How does the new hybrid tech in the Peugeot 3008 and 5008 work?
Confused about Peugeot’s new milder non-plug-in hybrid tech? Here’s your handy guide
Paul HorrellPublished: 29 Jun 2023 External link to Top Gear Magazine Subscription – 5 issues for £5Skip 1 photos in the image carousel and continue reading
Hybrid? I thought hybrid Peugeots had a plug?
Indeed, Peugeot has been making PHEVs for years, but this is a new milder non-plug hybrid that’s supposed to do the job of a diesel: give you torquey performance with a useful economy boost versus a pure-petrol. Only it’s quieter than a diesel and waaaay more fashionable.
OK, what’s the tech overview?
The transmission is a new six-speed twin-clutch auto, with a 48-volt motor built directly in. The motor can provide up to 28bhp, so it’ll start and drive the car at low speed or light accelerator pressure without help from the engine.
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For that to happen, there’s a third automatic clutch that separates the engine from the motor-transmission unit and allows the pistons to sit silently still, using no fuel, when not needed. When you do need the extra heft of burning petrol, another electric machine wakens the engine rapidly. This is a belt-driven 48V starter-alternator, replacing the usual 12-volt items.
The 48V battery, just 0.43kWh, sits under the left-hand front seat. The rest of the car runs on 12V as usual, thanks to a voltage converter off the 48V system.
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Peugeot’s familiar 1.2-litre engine got quite a going-over. Most conspicuously, it now runs the Miller cycle, which delays the closing of the intake valves, over-expanding the combusted mixture for better light-load efficiency.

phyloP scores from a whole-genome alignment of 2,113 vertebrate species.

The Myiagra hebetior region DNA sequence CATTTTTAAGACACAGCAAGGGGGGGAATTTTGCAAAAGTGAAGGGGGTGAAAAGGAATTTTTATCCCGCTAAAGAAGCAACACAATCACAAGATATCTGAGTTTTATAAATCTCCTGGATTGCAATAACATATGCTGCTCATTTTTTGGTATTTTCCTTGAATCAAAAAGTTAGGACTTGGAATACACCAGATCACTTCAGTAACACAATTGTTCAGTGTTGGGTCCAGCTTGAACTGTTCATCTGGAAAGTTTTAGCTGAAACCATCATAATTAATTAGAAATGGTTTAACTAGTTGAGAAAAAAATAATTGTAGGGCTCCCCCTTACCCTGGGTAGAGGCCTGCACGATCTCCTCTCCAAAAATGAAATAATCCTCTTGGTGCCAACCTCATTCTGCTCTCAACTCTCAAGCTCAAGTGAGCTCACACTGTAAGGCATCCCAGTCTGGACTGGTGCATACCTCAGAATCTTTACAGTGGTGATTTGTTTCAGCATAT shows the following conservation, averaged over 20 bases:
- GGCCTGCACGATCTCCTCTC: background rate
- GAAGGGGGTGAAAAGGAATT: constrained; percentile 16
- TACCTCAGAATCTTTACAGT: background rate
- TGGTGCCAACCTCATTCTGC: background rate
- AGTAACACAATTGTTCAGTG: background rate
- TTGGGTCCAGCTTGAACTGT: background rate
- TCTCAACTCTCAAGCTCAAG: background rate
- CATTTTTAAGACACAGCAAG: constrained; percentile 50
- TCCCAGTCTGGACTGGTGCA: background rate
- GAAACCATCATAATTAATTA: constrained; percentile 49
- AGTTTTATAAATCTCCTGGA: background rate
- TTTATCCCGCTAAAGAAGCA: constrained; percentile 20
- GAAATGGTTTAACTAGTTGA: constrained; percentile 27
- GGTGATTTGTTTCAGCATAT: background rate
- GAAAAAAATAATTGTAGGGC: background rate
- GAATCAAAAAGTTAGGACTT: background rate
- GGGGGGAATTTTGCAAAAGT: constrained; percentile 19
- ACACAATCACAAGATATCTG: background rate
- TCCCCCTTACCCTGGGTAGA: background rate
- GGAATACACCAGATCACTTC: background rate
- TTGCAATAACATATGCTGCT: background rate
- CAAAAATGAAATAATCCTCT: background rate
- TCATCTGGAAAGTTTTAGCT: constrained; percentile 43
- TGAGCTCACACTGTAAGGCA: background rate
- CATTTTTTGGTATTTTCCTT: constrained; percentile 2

Does it work?
In the official tests, yes. The WLTP fuel saving versus the normal petrol is about 15 per cent, and the CO2 number is cut by 20g/km.
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Sure enough in town the engine goes to sleep often. The car can trickle along on electrons alone for maybe half a mile. We found this even when testing on a mad-hot day in Spain with the air-con on.
The fuel savings come because the system runs the engine closer to its most efficient revs or otherwise stops it. It also uses some of engine power to charge the battery, when not needed for the wheels. More savings come from regenerative braking via the electric motor. This is all standard-procedure hybrid stuff.
But similarly no hybrid does much to help steady-state motorway cruising. The savings come at lower and variable speeds.
How does it feel?
The peaceful electric running is always nice to have. Also, unless you’re paying special attention, the starting and stopping of the engine is wholly fuss-free.
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If you’ve got the stereo on, the only sign is blue speedo numbers when the engine’s off and white when it’s on. Oh, OK, you can also call up various hybrid energy displays in the screens.
With the torque-fill from the e-motor, turbo lag is masked and six gears are enough. It generally feels more lively than the naked 1.2 engine. Gearshifts are smooth, and if you don’t like its decisions it has a proper over-ride via an M-for-manual switch and paddles behind the steering wheel.
Braking from 40mph or so can feel a little strange, as the motor tries to regenerate as much energy as it can. But that’s a fair price to help you go further on your petrol.
Unlike Peugeot’s PHEVs the whole system feels more natural when you’re working the throttle on twisty roads.
What’s the future?
Before long we’ll see the system in the 208, 2008, 308, 308 SW and 408.
But it’s launching first on the 3008 and 5008 crossovers. TopGear.com suggested this is an odd decision as the 3008 has just a year left to run before an all-new one arrives, on an electric platform. The Peugeot strategists point out the 3008 is a massive seller and worth supporting even in its dotage.
An odd coda is that it was under development before the merger of PSA with FCA to form Stellantis. So we find Alfa has a similar concept but differently executed on the Tonale. That one has a seven-speed DCT and Alfa’s own 1.5-litre four-cylinder engine.
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